Every mind holds a different set of information. This is the beauty of diversity. If we all thought the same, retained the same factoids, collected homogeneous knowledge, or “danced to the same drum”, would life be worth living?
The question is required because we’re not there. We don’t live in such a society. I can only imagine a hive-mind existence being dull, tuneless, worthless.
Recently, I took a break from music. Not that I was there in the collective brain. . .but it was an odd way to live, for sure. Actively trying to avoid music is like denying yourself flights of the imagination.
On the third day I had visions of Spiritus Mundi. No, not really. What really happened was more like the image above: music was flying out of my mind. It was great. There were songs in there, which I hadn’t heard in a long time, that popped up in the middle of common conversations or during the slower moments of a normal day. I experienced an outward flow of remembered songs, and even started to daydream new songs.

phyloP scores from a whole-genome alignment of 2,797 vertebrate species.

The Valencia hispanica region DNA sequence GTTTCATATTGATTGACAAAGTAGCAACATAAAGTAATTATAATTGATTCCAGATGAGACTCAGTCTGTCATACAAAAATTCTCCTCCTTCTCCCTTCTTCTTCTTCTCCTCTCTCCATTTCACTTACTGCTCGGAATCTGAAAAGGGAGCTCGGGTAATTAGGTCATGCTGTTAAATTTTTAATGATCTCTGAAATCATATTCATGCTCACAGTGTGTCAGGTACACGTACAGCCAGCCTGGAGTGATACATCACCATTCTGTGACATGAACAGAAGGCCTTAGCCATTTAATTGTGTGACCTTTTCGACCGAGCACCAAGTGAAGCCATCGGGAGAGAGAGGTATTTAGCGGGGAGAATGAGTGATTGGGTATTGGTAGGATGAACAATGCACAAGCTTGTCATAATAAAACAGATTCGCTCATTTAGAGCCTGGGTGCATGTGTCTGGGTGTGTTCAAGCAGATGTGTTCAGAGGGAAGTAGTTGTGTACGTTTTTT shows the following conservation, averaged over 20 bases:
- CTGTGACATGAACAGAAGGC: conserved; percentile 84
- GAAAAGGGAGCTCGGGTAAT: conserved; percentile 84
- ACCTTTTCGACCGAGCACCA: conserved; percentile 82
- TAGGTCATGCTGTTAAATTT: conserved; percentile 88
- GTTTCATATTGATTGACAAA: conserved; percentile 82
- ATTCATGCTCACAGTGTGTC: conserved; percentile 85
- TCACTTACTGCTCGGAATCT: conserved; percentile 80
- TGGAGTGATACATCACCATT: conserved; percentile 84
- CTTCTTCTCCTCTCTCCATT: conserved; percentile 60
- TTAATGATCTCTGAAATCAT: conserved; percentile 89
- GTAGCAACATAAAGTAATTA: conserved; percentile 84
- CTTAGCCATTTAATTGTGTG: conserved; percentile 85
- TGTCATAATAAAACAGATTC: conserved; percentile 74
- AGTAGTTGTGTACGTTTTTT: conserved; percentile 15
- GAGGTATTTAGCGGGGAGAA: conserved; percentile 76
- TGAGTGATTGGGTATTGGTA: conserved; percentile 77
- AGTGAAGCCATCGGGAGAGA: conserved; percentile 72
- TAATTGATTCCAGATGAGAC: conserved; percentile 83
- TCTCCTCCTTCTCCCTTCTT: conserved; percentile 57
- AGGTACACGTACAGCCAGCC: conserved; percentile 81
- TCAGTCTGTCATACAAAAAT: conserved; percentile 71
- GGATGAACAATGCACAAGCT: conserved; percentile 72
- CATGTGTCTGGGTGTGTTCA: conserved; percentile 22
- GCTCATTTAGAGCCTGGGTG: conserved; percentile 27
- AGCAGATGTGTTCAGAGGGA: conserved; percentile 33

It’s possible this is how musicians’ brains work. If you write or perform music, do you find yourself being more creative when the music is playing, or when the music’s over?
By the way, if you read that last line and heard The Doors, then you have an idea how songs might jump out during conversations.
It only takes one word. . .
and an individual mind.
This is the beauty of diversity: to have music on the mind—your music, your mind. If it was someone else’s choice of music, would life be worth anything? Would life be the same? Would your mind be the same?